The T-50 Golden Eagle, formerly known as the KTX-2, jet trainer and light attack aircraft is being built for the Republic of Korea Air Force (RoKAF). The aircraft is being developed in the T-50A advanced trainer and T-50B lead in fighter trainer versions. The T-50 LIFT is called the A-50 by RoKAF. The T-50 is designed to provide pilot training for current and next-generation fighters like advanced F-16s, F-22s and the joint strike fighter.
The first flight of the T-50 took place in August 2002. The RoK Air Force has a requirement for 50 T-50 trainers and 44 T-50 LIFT. RoKAF placed a production contract for the first 25 T-50 in December 2003 and the first production aircraft was rolled out in August 2005.
The first two aircraft were delivered to RoKAF in December 2005 and the aircraft entered service in April 2007. 13 aircraft are currently operational. Two squadrons (30 to 40 aircraft) are due to be operating by 2008.
1,000 flights have been completed in the test programme. The A-50 made its first flight in September 2003. A programme of weapon delivery flight testing is continuing and deliveries of the A-50 are planned to begin in 2009.
In December 2006, the RoKAF placed a second production contract for 50 T-50 and A-50 aircraft.
KAI is developing a fighter version based on the T-50, called the F/A-50 for the RoKAF, which has a requirement for 60 aircraft to replace the F-5. It is planned that the F/A-50 will be fitted with an active electronically scanned array (AESA) radar.
The development of the aircraft has been funded 13% by Lockheed Martin, 17% by Korea Aerospace Industries and 70% by the Government of South Korea. Korea Aerospace Industries Ltd. (KAI) is the Republic of Korea's national aerospace company, established in 1999 with the consolidation of Samsung Aerospace, Daewoo Heavy Industries, and Hyundai Space and Aircraft Company. The T-50 is being built at the KAI facility in Sachon.
KAI is the prime contractor and is responsible for the design of the fuselage and tail unit. The mid-mounted variable camber wings are manufactured by Lockheed Martin Fort Worth. Lockheed Martin is also responsible for the avionics and electrical flight control system, as well as for general technical consulting.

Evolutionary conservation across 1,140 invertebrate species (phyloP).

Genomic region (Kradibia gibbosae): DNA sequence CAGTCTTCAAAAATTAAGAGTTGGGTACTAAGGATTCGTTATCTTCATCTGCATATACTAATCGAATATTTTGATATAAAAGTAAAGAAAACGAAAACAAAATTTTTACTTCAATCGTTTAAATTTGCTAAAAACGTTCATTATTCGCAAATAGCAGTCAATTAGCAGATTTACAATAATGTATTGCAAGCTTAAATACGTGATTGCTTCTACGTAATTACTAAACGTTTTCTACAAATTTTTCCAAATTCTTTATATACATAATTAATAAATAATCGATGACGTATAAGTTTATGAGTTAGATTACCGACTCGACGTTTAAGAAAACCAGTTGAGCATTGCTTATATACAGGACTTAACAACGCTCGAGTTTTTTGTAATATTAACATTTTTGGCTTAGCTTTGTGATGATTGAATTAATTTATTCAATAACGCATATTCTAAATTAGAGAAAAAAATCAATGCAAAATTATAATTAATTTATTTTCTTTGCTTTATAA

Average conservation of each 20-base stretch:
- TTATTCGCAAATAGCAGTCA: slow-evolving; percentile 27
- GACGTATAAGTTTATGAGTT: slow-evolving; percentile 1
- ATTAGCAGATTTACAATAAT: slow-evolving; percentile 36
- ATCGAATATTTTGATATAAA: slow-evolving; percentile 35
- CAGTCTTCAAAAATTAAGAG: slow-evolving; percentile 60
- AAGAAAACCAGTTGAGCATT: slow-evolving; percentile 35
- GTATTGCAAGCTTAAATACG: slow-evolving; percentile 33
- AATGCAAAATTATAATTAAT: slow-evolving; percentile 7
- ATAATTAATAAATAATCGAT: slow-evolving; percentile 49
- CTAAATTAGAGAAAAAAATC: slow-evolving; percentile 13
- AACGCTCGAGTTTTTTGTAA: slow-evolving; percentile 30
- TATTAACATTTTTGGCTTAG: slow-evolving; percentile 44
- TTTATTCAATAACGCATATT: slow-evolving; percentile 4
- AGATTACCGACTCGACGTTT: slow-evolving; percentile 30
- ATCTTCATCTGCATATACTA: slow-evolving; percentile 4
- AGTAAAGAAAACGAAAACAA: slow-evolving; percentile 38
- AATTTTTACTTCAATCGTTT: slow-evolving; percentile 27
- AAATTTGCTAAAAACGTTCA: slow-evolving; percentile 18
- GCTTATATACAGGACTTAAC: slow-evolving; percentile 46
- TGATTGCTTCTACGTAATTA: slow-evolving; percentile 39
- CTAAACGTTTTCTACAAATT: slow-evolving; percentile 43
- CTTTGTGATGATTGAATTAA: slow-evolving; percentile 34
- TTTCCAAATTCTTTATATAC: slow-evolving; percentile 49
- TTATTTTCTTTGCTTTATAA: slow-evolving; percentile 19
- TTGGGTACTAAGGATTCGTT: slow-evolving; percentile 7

Lockheed Martin Aeronautical Systems and KAI have created the T-50 International Company, known as TFIC, to pursue export markets outside Korea. The aircraft is considered as a candidate for the F-5 replacement market.
The aircraft has digital fly-by-wire controls and HOTAS (hands on throttle and stick). The cockpit displays include two 127mm full colour Honeywell multifunction displays, Honeywell instrumentation displays and a head-up display (HUD) supplied by BAE Systems.
The full authority digital flight control system and avionics were developed by Lockheed Martin Aeronautics Division at Fort Worth.
The flight equipment includes a navigation / attack system, a Honeywell H-764G embedded global positioning / inertial navigation system and HG9550 radar altimeter, Rockwell Collins VIR-130A integrated VOR / instrument landing system and ARN-153V advanced digital tactical aid to navigation, and Raytheon ARC-232 VHF radio.
The AN/APG-67(V)4 multi-mode radar, supplied by Lockheed Martin, is installed in the nose of the LIFT version.
The two crew, tandem stepped cockpit is fitted with an on-board oxygen generating system (OBOGS) and ejection seats supplied by Martin Baker of Uxbridge, UK.
The aircraft has seven external hardpoints for carrying weapons, one on the centreline under the fuselage, two hardpoints under each wing and an air-to-air missile launch rail at the two wingtips.
The wingtip launch rails can carry AIM-9 Sidewinder missiles. The underwing and centreline hardpoints can carry rocket pods, air-to-surface missiles or air-to-air missiles according to the mission requirements, e.g. AGM-65 Maverick missiles or mk82/83/84 bombs or rocket launchers.
In November 2005, the A-50 successfully test-fired an AIM-9L air-to-air missile.
A 20mm General Dynamics Armaments three-barrel M61 cannon is installed internally on the A-50 LIFT version. The gun is mounted behind the cockpit and carries 205 rounds of ammunition in a linear linkless feed system. The A-50 LIFT can carry electronic warfare pods and a radar warning receiver.
The aircraft is powered by a single General Electric turbofan engine, type F404-GE-102, with FADEC (full authority digital electronic control). It is a derivative of the 402 with additional improvements in the turbine and afterburner. The engine has twin side-mounted air intakes on either side of the fuselage under the wing.
The engine, with a three-fan stage and seven axial stage arrangement, is equipped with full authority digital engine control and generates 78.7kN with afterburn.
The aircraft has seven internal fuel tanks, five in the fuselage and two in the wings, which can carry 2,655l of fuel with the option of three additional 570l external fuel tanks.
The aircraft is fitted with an Argo-Tech fuel system. The power generator is supplied by Hamilton Sundstrand.
The aircraft is equipped with Messier Dowty retractable tricycle-type landing gear. Each unit is single wheeled and fitted with oleo pneumatic shock absorbers. The main wheels are retracted into the trunks of the engine air intakes. The nose wheel retracts forward.
Wingspan Including Missiles9.17m
Empty Weight 6,263kg
Maximum Take-Off Weight Without External Payload 8,890kg
Maximum Take-Off Weight With External Payload 11,974kg
Type1 x General Electric F404-102 turbofan
Engine Length 4,030mm
Engine Diameter 880mm
Engine Dry Weight 1,035kg
Take-Off Power Rating 78.7kN
Maximum Level SpeedMach 1.4
Maximum Altitude 14,500m
Manoeuvrability+8g to -3g
ISO Group - Spare Parts Logistics for Military Aircraft.